A 7.0 magnitude earthquake occurred 10 miles southwest of Port-au-Prince on Jan. 12, causing widespread devastation in Haiti's capital and throughout the country.
Port-au-Prince, Haiti The earthquake not only smashed markets, collapsed warehouses and left more than 2.5 million people without enough to eat. It may also have shaken up the way the developing world gets food.
Decades of inexpensive imports — especially rice from the U.S. — punctuated with abundant aid in various crises have destroyed local agriculture and left impoverished countries such as Haiti unable to feed themselves.
While those policies have been criticized for years in aid worker circles, world leaders focused on fixing Haiti are admitting for the first time that loosening trade barriers has only exacerbated hunger in Haiti and elsewhere.
They’re led by former U.S. President Bill Clinton — now U.N. special envoy to Haiti — who publicly apologized this month for championing policies that destroyed Haiti’s rice production. Clinton in the mid-1990s encouraged the impoverished country to dramatically cut tariffs on imported U.S. rice.
“It may have been good for some of my farmers in Arkansas, but it has not worked. It was a mistake,” Clinton told the Senate Foreign Relations Committee on March 10. “I had to live everyday with the consequences of the loss of capacity to produce a rice crop in Haiti to feed those people because of what I did; nobody else.”
Clinton and former President George W. Bush, who are spearheading U.S. fundraising for Haiti, arrive Monday in Port-au-Prince. Then comes a key Haiti donors’ conference on March 31 at the United Nations in New York.
Those opportunities present the country with its best chance in decades to build long-term food production, and could provide a model for other developing countries struggling to feed themselves.
“A combination of food aid, but also cheap imports have ... resulted in a lack of investment in Haitian farming, and that has to be reversed,” U.N. humanitarian chief John Holmes said. “That’s a global phenomenon, but Haiti’s a prime example. I think this is where we should start.”
Haiti’s government is asking for $722 million for agriculture, part of an overall request of $11.5 billion.
That includes money to fix the estimated $31 million of quake damage to agriculture, but much more for future projects restoring Haiti’s dangerous and damaged watersheds, improving irrigation and infrastructure, and training farmers and providing them with better support.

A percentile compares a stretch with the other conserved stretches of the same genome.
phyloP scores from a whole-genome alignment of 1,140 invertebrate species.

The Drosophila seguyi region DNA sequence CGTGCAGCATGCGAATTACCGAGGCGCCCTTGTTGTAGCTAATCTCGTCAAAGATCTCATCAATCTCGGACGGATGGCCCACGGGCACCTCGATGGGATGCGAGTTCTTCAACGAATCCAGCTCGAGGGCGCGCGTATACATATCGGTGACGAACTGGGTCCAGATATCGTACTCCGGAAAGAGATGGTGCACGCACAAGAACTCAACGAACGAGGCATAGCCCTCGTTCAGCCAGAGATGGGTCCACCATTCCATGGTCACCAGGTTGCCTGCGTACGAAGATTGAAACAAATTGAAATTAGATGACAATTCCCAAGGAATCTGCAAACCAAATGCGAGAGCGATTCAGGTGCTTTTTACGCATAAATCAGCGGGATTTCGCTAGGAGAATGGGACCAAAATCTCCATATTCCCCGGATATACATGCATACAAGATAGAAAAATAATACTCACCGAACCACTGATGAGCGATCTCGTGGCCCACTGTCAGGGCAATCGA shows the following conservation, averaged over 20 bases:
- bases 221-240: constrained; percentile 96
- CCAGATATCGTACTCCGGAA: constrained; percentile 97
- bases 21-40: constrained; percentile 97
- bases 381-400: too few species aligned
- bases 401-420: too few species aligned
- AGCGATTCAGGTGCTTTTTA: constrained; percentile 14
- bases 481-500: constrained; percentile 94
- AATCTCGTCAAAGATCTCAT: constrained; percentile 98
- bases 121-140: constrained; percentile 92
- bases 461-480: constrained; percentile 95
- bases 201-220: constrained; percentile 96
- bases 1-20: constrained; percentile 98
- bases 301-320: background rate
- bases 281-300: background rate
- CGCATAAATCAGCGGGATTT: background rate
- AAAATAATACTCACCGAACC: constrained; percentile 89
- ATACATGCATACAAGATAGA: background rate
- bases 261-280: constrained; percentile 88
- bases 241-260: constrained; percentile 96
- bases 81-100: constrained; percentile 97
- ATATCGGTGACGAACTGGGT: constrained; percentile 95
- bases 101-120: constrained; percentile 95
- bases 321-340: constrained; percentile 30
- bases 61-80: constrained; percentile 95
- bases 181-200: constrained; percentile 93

Haitian President Rene Preval, an agronomist from the rice-growing Artibonite Valley, is also calling for food aid to be stopped in favor of agricultural investment.
Today Haiti depends on the outside world for nearly all of its sustenance. The most current government needs assessment — based on numbers from 2005 — is that 51 percent of the food consumed in the country is imported, including 80 percent of all rice eaten.
The free-food distributions that filled the shattered capital’s plazas with swarming hungry survivors of the Jan. 12 earthquake have ended, but the U.N. World Food Program is continuing targeted handouts expected to reach 2.5 million people this month. All that food has been imported — though the agency recently put out a tender to buy locally grown rice.
Street markets have reopened, filled with honking trucks, drink sellers clinking bottles and women vendors crouched behind rolled-down sacks of dry goods. People buy what’s cheapest, and that’s American-grown rice.
The best-seller comes from Riceland Foods in Stuttgart, Arkansas, which sold six pounds for $3.80 last month, according to Haiti’s National Food Security Coordination Unit. The same amount of Haitian rice cost $5.12.
“National rice isn’t the same, it’s better quality. It tastes better. But it’s too expensive for people to buy,” said Leonne Fedelone, a 50-year-old vendor.
Riceland defends its market share in Haiti, now the fifth-biggest export market in the world for American rice.
But for Haitians, near-total dependence on imported food has been a disaster.
Cheap foreign products drove farmers off their land and into overcrowded cities. Rice, a grain with limited nutrition once reserved for special occasions in the Haitian diet, is now a staple.
Imports also put the country at the mercy of international prices: When they spiked in 2008, rioters unable to afford rice smashed and burned buildings. Parliament ousted the prime minister.
Now it could be happening again. Imported rice prices are up 25 percent since the quake — and would likely be even higher if it weren’t for the flood of food aid, said WFP market analyst Ceren Gurkan.